Wednesday, July 29, 2020

BATMAN: “THE 13TH HAT” (1966)

PHENOMENALITY: *marvelous*
FRYEAN MYTHOS: *adventure*
CAMPBELLIAN FUNCTIONS: *psychological, sociological*

DC Comics’ villain The Mad Hatter had a complicated history. Workhorse-writer Bill Finger created not one but two Mad Hatters—one in 1948 and one in 1956—and since the two did not resemble one another in the least, it’s pretty much a given that he meant them to be separate characters. BATMAN ’66 clearly modled its version of the Hatter on the character from 1956, not only because there’s a loose resemblance between the two mustachioed villains, but also because the TV-version shares the civilian name of the ’56 crook: the very Dickensian-sounding “Jervis Tetch.”

Finger’s original Mad Hatter is mad about only one thing: collecting all kinds of hats. He doesn’t care about committing crimes for profit, he only wants to add headgear to his collection—particularly one hard-to-get item: the cowl of Batman. This is pretty much his only goal in the original Finger story, and writer Charles Hoffman only borrowed one major scene from the comics-version: one where the Hatter lures Batman to a sculptor’s studio so that the hero will doff his cowl for a sitting.

In “The 13th Hat,” Jervis Tetch is not just tetchy about hats; he’s tetchy about vengeance on all those who sent him to prison earlier—meaning all twelve jurors on the case, and the chief testifying witness against him—namely Batman. In keeping with his garments and those of his two henchmen—which have an early 20th-century look to them—this Hatter (David Wayne) is as pompous as the Penguin, but has a pronounced air of sadism that verges on the erotic. This particular madness of the Hatter, masterfully captured by Wayne, is most evinced in a scene in the villain’s hat factory, wherein he shows off a variety of assembly-line devices supposedly used for hat-making, and lovingly describes the way he wants to see Batman’s body torn, stretched, and acid-soaked by those devices. His two thugs merely want to know their next caper, but the Hatter’s moll Lisa is a new type of female villain. Given her penchant for cheering the malcontent with all sorts of mod-sounding phrases—my favorite being where Lisa calls the supervillain a “pixie”—Lisa seems like an upscale type of thrill-seeker, a lady who turns to crime out of boredom rather than greed.

Another original element in Hoffman’s script is the Mad Hatter’s chief weapon. At his bidding, the top of the Hatter’s top hat pops open, and a pair of mechanical eyes spring forth, zapping anyone in range with a mesmerizing ray. This device comes in handy as the Hatter and his two thugs move about Gotham, easily knocking out the twelve jurors and spiriting them away for later ransom. (Hoffman does not explain why it takes either the main heroes or the police so long to figure out why the Hatter picks on these particular targets, nor why no one bothers to try heading off the villain until the second part of the episode.) The “Super Instant Mesmerizer” manages the achievement of seeming at once silly and creepy, though it’s not nearly as creepy as its user.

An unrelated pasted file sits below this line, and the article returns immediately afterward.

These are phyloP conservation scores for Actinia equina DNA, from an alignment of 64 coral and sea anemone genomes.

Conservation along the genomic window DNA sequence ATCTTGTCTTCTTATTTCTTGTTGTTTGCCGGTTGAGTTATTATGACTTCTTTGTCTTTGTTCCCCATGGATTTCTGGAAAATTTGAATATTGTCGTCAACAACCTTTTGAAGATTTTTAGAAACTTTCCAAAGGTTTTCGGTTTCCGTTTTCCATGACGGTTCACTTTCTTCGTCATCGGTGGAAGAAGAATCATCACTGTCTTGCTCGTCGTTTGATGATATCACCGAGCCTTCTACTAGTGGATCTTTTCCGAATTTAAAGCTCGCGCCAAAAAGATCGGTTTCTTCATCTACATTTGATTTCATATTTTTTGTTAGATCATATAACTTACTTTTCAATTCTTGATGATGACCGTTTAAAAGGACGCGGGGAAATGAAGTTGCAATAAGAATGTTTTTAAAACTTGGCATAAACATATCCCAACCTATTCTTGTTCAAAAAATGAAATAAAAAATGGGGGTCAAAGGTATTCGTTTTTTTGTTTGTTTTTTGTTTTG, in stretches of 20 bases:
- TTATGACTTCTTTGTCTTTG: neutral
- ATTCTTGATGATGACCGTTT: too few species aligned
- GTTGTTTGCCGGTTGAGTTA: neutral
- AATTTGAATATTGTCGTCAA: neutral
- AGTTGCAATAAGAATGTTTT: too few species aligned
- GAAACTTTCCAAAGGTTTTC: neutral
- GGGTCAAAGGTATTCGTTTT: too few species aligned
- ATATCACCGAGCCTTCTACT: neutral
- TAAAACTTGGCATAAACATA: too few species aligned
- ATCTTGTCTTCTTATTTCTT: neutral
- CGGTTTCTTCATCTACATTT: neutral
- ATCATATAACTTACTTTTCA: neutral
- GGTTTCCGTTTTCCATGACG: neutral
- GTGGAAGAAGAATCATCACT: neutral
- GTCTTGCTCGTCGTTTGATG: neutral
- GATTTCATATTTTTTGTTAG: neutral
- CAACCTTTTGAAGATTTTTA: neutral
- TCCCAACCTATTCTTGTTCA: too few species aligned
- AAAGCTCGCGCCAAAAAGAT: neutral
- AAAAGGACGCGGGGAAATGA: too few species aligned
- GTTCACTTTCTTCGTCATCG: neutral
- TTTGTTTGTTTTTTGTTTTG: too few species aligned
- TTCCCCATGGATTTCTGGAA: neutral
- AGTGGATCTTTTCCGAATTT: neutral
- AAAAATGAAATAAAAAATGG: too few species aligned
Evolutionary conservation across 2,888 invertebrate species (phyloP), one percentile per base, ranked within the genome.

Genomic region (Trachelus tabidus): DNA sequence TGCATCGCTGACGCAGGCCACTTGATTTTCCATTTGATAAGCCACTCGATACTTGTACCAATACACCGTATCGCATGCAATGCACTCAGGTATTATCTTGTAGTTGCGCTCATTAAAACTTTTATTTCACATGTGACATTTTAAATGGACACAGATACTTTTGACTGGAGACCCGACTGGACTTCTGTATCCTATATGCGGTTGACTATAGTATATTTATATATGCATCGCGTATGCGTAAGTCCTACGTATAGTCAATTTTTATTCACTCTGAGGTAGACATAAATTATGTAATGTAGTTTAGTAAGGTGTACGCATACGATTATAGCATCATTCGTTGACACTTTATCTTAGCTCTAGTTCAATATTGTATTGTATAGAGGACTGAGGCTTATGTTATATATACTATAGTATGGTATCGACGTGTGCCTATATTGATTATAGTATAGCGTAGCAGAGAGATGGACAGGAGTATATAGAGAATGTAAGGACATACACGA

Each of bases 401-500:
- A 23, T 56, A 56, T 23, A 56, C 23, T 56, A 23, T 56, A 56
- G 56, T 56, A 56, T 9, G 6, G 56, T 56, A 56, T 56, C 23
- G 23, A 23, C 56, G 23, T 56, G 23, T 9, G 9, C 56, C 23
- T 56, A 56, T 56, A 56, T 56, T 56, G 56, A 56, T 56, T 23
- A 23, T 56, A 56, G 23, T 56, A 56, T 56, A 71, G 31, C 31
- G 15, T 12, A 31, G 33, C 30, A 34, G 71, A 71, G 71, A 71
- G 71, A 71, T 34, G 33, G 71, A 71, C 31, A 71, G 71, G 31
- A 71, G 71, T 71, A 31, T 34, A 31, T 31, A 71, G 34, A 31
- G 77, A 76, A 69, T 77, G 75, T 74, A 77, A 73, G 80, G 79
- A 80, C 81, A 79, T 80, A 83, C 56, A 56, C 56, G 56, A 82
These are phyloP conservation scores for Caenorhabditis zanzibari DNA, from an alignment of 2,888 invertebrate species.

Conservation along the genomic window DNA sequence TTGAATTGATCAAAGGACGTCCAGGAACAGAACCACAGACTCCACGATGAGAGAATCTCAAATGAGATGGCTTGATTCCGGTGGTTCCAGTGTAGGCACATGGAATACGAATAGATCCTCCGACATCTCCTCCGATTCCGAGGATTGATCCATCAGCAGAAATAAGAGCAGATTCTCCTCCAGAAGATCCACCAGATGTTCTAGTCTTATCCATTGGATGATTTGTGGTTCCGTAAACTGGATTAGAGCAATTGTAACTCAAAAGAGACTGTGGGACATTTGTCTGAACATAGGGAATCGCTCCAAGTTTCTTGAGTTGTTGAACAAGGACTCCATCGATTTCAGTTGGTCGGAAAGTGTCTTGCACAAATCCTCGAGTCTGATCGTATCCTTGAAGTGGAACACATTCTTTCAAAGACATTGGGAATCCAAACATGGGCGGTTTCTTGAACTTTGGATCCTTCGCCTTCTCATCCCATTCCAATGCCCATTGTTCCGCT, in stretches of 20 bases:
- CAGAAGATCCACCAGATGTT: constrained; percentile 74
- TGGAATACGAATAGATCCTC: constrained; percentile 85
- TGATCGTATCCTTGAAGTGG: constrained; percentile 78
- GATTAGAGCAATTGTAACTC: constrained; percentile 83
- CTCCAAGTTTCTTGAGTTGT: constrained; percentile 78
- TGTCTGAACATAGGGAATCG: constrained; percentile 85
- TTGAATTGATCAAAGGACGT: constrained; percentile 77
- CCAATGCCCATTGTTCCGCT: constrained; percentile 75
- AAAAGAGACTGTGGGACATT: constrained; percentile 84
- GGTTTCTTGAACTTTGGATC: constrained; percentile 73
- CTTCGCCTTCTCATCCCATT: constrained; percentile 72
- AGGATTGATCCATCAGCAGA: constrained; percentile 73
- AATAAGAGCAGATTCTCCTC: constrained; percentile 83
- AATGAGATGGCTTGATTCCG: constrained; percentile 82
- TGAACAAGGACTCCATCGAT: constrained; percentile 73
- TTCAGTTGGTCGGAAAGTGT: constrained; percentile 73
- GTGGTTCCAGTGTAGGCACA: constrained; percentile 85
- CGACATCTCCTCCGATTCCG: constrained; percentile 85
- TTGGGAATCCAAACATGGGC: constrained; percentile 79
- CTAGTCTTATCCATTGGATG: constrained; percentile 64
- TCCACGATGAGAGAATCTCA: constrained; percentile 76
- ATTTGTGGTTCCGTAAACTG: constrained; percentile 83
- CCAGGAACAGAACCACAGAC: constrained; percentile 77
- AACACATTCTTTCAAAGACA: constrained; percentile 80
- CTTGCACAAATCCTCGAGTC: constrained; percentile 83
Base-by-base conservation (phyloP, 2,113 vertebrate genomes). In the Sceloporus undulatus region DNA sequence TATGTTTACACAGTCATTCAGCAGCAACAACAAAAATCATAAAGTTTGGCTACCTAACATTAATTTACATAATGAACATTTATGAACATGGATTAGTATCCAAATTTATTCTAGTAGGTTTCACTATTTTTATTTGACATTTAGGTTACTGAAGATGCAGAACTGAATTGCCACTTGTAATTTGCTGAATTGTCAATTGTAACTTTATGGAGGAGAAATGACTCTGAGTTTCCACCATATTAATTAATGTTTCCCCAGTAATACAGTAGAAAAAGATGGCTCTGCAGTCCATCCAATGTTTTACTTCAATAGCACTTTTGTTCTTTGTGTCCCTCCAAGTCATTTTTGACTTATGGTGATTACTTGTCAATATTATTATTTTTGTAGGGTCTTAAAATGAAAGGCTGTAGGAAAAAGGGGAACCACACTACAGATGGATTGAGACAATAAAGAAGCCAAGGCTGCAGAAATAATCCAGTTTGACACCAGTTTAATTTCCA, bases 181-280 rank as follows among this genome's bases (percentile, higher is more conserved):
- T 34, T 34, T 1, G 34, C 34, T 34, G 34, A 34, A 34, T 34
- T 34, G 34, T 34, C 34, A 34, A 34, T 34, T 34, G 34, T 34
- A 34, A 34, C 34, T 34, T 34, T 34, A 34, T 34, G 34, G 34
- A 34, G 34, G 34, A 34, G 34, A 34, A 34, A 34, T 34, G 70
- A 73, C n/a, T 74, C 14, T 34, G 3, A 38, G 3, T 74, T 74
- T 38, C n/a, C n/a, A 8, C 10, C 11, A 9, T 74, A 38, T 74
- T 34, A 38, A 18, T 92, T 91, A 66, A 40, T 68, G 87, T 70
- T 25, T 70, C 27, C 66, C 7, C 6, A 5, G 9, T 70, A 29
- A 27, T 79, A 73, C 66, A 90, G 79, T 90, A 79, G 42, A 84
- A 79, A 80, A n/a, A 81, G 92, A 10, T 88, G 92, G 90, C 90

Alfred gets some extended business when the Duo send him to plant a bug on the last of the Hatter’s targeted jurors, but the butler’s contribution is rather bland this time round. The Mad Hatter’s money-making ploy has something to do with ransoming the collected headgear of all the American presidents, and though that doesn’t sound like a great plot, at least it does bring him back to his obsession with hats. The big end fight-scene is another standout battle for the series, thanks to the hat-factory set—implicitly a tribute to the many infernal machines seen throughout the classic years of American action-serials.

Curiously, though Hoffman did not write “Zelda the Great,” there’s an early line of dialogue in which Bruce Wayne extols the virtues of a sculptor named “Carnado.” Since this was the name of the character who was gender-switched to become the less-than-great Zelda, one must assume that Hoffman’s use of the name comprised some sort of in-joke, though after all these years, the point of the joke will never be known.

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